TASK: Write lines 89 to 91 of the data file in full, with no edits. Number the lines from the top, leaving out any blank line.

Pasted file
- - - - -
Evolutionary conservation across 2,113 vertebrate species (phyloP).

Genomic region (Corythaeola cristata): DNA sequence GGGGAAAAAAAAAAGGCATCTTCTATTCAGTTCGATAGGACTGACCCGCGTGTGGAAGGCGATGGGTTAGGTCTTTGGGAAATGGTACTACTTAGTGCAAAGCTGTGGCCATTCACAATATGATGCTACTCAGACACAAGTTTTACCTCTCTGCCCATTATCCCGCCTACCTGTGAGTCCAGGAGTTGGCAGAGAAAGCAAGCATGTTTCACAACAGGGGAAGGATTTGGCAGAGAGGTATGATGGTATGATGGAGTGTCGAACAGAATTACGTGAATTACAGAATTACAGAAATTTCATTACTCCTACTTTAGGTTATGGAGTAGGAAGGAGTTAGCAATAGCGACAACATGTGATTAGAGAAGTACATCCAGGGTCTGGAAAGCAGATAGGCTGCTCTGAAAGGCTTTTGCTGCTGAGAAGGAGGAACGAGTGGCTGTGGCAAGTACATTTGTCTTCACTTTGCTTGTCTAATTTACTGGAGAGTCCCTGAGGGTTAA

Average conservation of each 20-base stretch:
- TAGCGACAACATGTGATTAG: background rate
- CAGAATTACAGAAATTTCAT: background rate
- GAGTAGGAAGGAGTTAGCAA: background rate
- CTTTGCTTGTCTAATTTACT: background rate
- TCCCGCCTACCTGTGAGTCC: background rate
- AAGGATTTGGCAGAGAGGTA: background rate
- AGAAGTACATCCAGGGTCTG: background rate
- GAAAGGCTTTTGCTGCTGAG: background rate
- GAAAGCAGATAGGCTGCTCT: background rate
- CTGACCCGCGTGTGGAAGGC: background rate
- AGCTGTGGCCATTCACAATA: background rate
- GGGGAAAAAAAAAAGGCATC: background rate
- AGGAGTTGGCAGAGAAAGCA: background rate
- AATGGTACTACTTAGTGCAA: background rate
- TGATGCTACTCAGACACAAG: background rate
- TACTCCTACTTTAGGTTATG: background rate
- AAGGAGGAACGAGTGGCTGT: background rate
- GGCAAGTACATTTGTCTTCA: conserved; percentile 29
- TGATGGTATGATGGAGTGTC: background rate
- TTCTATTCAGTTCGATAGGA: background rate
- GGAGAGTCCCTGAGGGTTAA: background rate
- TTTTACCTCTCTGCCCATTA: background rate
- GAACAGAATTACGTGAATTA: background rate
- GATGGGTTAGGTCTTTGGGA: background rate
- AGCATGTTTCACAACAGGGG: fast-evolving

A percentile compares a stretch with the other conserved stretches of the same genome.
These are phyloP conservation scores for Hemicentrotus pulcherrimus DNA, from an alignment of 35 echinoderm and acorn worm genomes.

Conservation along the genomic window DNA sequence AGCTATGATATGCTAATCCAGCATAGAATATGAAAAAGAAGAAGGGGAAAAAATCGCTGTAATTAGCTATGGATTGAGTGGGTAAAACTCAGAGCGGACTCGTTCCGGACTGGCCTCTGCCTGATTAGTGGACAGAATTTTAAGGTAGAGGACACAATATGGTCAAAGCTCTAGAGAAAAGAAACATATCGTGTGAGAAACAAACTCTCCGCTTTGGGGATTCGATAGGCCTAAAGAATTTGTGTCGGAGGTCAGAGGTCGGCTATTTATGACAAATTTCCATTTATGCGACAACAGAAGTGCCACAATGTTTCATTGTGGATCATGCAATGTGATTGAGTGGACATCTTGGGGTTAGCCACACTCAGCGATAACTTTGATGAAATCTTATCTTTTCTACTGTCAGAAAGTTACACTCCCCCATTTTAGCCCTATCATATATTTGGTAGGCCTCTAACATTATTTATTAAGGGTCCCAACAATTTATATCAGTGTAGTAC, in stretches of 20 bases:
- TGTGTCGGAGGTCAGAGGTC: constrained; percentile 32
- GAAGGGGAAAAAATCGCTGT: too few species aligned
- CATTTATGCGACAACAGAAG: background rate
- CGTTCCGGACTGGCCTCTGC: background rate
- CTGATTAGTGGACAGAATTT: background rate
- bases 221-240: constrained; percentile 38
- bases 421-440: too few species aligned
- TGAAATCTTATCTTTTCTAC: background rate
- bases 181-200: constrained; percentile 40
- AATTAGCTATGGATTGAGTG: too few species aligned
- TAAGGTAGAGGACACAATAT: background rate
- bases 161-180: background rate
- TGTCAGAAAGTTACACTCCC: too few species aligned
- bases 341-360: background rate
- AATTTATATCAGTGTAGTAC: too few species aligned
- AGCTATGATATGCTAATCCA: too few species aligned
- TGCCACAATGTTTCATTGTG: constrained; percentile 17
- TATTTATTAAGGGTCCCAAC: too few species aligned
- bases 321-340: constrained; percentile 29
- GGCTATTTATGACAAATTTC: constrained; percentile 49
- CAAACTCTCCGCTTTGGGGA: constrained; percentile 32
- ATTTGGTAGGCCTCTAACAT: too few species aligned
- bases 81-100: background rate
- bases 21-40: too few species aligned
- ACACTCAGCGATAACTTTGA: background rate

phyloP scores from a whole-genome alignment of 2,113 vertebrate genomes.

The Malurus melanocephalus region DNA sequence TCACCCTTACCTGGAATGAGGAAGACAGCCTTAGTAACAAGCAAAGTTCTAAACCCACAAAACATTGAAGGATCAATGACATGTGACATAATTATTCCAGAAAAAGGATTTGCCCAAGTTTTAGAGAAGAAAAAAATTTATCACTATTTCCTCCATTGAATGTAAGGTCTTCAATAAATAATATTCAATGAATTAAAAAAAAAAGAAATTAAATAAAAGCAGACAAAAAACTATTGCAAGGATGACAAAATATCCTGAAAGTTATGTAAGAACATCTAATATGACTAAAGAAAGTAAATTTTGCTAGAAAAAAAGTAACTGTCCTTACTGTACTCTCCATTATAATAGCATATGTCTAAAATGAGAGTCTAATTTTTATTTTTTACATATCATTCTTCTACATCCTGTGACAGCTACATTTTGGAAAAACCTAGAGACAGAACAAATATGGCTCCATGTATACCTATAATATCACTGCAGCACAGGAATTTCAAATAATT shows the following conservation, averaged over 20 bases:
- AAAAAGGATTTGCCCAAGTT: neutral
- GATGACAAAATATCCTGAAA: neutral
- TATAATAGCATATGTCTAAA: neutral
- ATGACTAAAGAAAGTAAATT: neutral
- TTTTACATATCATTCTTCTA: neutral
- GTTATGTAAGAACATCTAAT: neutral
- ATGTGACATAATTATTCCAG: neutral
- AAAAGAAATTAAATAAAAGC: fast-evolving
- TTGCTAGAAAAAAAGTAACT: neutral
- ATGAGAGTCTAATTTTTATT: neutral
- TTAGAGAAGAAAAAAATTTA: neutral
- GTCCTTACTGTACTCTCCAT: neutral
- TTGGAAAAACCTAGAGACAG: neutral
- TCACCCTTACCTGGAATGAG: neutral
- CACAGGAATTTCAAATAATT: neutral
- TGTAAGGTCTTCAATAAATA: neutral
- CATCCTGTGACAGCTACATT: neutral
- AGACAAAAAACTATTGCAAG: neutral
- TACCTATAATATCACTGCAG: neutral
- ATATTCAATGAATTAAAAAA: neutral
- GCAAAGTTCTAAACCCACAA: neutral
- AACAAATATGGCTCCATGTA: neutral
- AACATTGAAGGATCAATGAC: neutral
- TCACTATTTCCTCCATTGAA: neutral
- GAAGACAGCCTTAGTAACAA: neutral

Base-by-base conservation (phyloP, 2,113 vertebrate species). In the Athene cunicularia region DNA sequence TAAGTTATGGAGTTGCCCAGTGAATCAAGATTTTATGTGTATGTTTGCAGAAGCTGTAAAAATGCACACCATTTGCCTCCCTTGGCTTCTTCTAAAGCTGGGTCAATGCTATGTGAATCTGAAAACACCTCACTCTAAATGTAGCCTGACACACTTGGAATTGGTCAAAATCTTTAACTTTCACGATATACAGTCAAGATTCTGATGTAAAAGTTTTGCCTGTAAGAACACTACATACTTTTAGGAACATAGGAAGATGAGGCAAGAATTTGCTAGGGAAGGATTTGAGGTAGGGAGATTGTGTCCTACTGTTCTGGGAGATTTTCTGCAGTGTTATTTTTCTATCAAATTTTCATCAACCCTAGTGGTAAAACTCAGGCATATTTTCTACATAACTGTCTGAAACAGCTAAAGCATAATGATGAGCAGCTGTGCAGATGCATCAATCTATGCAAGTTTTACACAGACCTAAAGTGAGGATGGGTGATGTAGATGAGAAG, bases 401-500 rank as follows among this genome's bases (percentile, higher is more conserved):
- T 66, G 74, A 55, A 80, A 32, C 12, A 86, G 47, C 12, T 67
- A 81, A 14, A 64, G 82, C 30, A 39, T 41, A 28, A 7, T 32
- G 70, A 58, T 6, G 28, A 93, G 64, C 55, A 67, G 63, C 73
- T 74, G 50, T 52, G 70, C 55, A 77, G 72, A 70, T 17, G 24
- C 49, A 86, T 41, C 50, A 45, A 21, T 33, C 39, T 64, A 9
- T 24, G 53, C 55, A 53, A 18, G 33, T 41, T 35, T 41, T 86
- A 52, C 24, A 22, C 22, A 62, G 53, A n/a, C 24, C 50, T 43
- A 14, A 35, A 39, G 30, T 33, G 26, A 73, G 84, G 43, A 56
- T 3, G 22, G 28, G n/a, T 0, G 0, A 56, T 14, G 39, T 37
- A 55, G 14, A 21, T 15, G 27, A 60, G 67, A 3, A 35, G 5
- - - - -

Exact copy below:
- C 49, A 86, T 41, C 50, A 45, A 21, T 33, C 39, T 64, A 9
- T 24, G 53, C 55, A 53, A 18, G 33, T 41, T 35, T 41, T 86
- A 52, C 24, A 22, C 22, A 62, G 53, A n/a, C 24, C 50, T 43